[7] D. Owaki et al., Front. Neurorobot., vol.11:29, doi: 10.3389/fnbot.2017.00029 (2017)

Biped robot, oscilloid

Despite the appealing concept of “central pattern generator” (CPG)-based control for bipedal walking, there is currently no systematic methodology for designing a CPG controller. To tackle this problem, we employ a unique approach: We attempt to design local controllers in the CPG model for bipedal walking based on the viewpoint of “TEGOTAE”, which is a Japanese concept describing how well a perceived reaction matches an expectation. To this end, we introduce a TEGOTAE function that quantitatively measures TEGOTAE. Using this function, we can design decentralized controllers in a systematic manner. We designed a two-dimensional bipedal walking model using TEGOTAE functions and constructed simulations using the model to verify the validity of the proposed design scheme. We found that our model can stably walk on flat terrain.

[8] D. Owaki et al., Living Machines 2016, pp. 472-479 (2016).

Hexapod robot, Mushibot3, to be more “Resilient”

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Intra-leg Coordination 

[12] 宮澤 咲紀子ほか,脚の役割分担を自発的に生成可能な6脚歩行の脚内協調制御則, 第18回計測自動制御学会 (SICE) システムインテグレーション部門講演会 (SI2017), 3D4-05 (2017) 

Leg Amputation

[13] 宮澤 咲紀子ほか,脚の切断状況に応じた歩行運動を生成可能な6脚ロボットの自律分散制御則 , 第30 回自律分散システム・シンポジウム, 127-131 (2018)

[14] 大脇大,脚を切られても歩きつづける昆虫とロボット昆虫と自然vol. 54, pp. 31-34 (2019)  


Sensory Modality Transforming Prosthetics: Auditory Foot

Auditory Foot

Rehabilitation aims for long-term improvements in motor dysfunction through short-term trainings during daily interventions. “Kinesthesia”, i.e. a sense of movement of a body part, plays a crucial role in long-term motor learning as well as in short-term motor control, suggesting that utilizing this kinesthetic feedback is essential for the rehabilitation. Thus, rehabilitation for patients with sensory impairments including kinesthesia should be difficult to improve impaired motor functions.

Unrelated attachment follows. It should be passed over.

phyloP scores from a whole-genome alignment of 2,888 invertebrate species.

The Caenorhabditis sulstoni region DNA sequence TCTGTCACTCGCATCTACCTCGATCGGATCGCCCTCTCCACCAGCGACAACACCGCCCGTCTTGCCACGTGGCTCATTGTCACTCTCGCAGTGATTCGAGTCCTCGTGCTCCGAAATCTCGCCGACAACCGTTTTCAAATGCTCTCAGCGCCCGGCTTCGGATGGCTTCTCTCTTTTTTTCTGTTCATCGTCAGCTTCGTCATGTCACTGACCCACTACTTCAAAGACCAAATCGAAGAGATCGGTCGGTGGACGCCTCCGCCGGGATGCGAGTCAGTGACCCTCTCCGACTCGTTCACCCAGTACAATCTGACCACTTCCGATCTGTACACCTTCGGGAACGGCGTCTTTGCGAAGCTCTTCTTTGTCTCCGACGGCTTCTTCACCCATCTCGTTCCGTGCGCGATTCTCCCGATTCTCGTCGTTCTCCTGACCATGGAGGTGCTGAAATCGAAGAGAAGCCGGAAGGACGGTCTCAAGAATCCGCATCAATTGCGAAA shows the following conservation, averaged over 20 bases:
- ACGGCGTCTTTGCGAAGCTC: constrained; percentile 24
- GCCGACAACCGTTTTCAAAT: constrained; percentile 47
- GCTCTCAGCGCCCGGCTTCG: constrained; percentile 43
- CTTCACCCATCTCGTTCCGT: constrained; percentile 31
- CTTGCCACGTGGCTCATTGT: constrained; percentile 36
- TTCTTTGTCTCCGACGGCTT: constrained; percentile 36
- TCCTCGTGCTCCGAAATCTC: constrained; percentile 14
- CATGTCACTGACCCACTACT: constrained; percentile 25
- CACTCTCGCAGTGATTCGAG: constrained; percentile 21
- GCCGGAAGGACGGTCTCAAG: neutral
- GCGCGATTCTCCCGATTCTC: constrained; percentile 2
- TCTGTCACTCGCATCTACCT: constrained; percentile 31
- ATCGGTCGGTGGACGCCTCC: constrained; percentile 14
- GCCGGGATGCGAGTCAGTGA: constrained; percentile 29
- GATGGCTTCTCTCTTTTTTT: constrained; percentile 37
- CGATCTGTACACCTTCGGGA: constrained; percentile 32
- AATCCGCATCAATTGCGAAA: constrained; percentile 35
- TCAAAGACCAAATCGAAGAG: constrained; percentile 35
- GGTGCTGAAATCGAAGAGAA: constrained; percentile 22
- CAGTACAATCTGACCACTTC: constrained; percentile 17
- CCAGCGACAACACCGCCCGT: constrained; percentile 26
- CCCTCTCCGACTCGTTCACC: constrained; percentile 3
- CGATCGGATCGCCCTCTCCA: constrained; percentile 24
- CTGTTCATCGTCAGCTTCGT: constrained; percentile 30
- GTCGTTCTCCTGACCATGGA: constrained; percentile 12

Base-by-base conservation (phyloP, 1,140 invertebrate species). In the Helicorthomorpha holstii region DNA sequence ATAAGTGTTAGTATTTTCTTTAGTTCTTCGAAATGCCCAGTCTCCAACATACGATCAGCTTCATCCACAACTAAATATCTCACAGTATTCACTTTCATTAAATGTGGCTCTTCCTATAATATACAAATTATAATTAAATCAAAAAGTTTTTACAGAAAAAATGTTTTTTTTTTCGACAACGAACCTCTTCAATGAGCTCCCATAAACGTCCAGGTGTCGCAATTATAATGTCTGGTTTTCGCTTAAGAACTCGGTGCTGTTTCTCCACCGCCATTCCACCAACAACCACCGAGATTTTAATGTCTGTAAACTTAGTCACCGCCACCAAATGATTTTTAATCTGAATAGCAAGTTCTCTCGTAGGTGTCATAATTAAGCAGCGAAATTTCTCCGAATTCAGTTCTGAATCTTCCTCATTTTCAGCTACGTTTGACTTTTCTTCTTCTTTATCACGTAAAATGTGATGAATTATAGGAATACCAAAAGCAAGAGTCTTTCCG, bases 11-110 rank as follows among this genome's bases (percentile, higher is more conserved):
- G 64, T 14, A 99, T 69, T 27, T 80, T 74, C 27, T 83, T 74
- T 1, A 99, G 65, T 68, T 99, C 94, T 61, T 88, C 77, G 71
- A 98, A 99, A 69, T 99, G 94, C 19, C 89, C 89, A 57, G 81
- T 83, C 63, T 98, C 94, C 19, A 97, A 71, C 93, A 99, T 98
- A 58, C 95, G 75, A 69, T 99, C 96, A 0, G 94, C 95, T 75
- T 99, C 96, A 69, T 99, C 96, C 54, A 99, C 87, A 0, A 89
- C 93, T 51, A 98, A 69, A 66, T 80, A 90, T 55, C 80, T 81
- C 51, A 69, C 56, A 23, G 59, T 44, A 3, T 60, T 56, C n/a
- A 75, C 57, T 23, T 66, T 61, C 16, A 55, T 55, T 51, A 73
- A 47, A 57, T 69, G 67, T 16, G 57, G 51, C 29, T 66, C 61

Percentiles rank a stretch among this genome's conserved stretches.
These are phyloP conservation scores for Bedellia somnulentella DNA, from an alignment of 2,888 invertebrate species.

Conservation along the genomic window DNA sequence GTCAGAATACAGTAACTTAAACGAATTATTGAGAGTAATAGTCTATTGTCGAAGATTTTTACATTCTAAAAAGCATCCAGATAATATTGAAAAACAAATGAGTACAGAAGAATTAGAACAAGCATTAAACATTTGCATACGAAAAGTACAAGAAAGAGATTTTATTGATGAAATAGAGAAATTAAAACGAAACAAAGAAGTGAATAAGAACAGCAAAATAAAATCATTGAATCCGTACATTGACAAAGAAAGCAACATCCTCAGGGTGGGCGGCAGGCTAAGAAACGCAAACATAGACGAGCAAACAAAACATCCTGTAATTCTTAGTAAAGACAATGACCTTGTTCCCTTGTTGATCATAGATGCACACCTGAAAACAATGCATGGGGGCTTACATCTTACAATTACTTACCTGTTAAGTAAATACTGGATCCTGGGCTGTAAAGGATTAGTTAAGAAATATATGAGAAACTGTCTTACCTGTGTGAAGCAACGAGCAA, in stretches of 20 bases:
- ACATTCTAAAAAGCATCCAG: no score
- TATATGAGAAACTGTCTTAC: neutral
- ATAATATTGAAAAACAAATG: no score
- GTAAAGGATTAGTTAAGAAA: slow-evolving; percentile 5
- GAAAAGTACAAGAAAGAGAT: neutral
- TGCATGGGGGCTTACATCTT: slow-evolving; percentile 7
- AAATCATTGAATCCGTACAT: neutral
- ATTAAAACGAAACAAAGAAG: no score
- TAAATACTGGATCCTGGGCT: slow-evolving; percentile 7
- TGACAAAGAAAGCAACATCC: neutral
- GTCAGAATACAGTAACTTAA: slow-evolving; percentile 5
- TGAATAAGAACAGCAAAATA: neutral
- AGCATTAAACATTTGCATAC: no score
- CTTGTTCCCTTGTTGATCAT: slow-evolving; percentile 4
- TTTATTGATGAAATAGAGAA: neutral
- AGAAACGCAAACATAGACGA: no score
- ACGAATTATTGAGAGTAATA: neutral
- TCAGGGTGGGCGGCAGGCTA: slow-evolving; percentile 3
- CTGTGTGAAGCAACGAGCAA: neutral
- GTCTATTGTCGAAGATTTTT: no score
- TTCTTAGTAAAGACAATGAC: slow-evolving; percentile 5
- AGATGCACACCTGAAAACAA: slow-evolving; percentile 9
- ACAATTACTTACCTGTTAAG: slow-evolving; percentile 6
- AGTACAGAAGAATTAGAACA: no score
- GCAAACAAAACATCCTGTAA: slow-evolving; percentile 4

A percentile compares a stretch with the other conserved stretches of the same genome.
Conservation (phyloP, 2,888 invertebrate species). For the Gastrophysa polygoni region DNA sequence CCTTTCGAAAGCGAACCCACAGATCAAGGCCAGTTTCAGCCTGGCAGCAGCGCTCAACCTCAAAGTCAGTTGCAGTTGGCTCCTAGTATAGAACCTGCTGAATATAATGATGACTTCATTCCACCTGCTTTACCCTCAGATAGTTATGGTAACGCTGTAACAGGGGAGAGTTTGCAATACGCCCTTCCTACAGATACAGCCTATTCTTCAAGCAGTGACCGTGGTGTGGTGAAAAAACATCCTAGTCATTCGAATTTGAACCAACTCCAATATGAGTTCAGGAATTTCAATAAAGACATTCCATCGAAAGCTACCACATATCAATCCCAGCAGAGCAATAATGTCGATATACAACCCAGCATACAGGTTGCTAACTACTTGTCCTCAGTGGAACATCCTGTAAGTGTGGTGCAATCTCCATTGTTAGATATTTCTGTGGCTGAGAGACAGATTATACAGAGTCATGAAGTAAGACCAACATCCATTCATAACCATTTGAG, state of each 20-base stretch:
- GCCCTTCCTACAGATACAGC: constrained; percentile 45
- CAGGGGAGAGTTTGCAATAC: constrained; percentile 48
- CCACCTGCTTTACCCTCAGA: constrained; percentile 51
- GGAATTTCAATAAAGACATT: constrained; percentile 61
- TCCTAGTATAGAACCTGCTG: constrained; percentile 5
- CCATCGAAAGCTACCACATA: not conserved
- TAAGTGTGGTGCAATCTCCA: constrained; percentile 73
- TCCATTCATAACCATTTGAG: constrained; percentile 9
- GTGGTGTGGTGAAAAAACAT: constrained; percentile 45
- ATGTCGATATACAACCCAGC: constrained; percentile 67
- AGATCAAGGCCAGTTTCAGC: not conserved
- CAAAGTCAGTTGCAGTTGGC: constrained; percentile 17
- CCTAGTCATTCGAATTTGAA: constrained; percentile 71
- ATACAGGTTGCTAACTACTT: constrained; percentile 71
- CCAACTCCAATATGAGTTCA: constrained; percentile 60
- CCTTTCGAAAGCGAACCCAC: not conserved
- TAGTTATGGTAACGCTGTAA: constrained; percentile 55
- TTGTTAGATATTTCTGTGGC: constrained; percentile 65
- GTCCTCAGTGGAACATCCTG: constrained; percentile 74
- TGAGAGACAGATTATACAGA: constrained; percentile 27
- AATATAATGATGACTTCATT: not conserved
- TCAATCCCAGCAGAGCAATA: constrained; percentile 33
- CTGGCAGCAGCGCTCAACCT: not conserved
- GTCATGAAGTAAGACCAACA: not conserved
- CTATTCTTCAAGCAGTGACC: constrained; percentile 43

For rehabilitation of sensory impairments, we proposed a novel biofeedback prosthesis [9] that transforms weak or deficient kinesthetic feedback into an alternative sensory modality. The aim of this study was to verify the short- and long-term effects of this prosthesis in patients with sensory impairments. We applied our prosthesis, called Auditory Foot, which transforms multipoint cutaneous plantar sensations into auditory feedback signals, for walking rehabilitation in a stroke patient with hemiplegia [10].

[9] D. Owaki et al., in Proc. of MHS2015, pp. 229-230, 2015.

[10] D. Owaki et al, Neural Plasticity, doi: 10.1155/2016/6809879, 2016.

Ankle Foot Orthosis with Stiffness Change Using Spring-cam Mechanism

Ankle Foot Orthosis with Stiffness Change

Decreased gait speed is one of challenges for patients with hemiparesis is to be overcome during walking rehabilitation. Joint stiffness, i.e. resistance of the corresponding joint, which is defined as the ratio of its moment variation to its joint angle variation, is an essential factor to increase gait speed on walking in patients. Here, we propose an unconventional Ankle Foot Orthosis (AFO) that enables to change the joint stiffness in response to ankle flexion using spring-cam mechanism. In this study [11], we verified the effect of developed orthosis on walking in one healthy subject. We confirmed the synergetic effect on inter-joint coordination, where increased ankle joint stiffness indirectly decreased both knee and hip joint stiffness, suggesting effectiveness for walking rehabilitation in patients

[11] 大脇大ほか,Proceedings of the 2017 JSME Conference on Robotics and Mechatronics, 2P1-P11, Fukushima, Japan (2017). 


Adaptation after “Leg Amputation”

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“Motion Hacking”

Collaborative Researches with Prof. Dr. Volker Durr and Josef Schmitz at Bielefeld University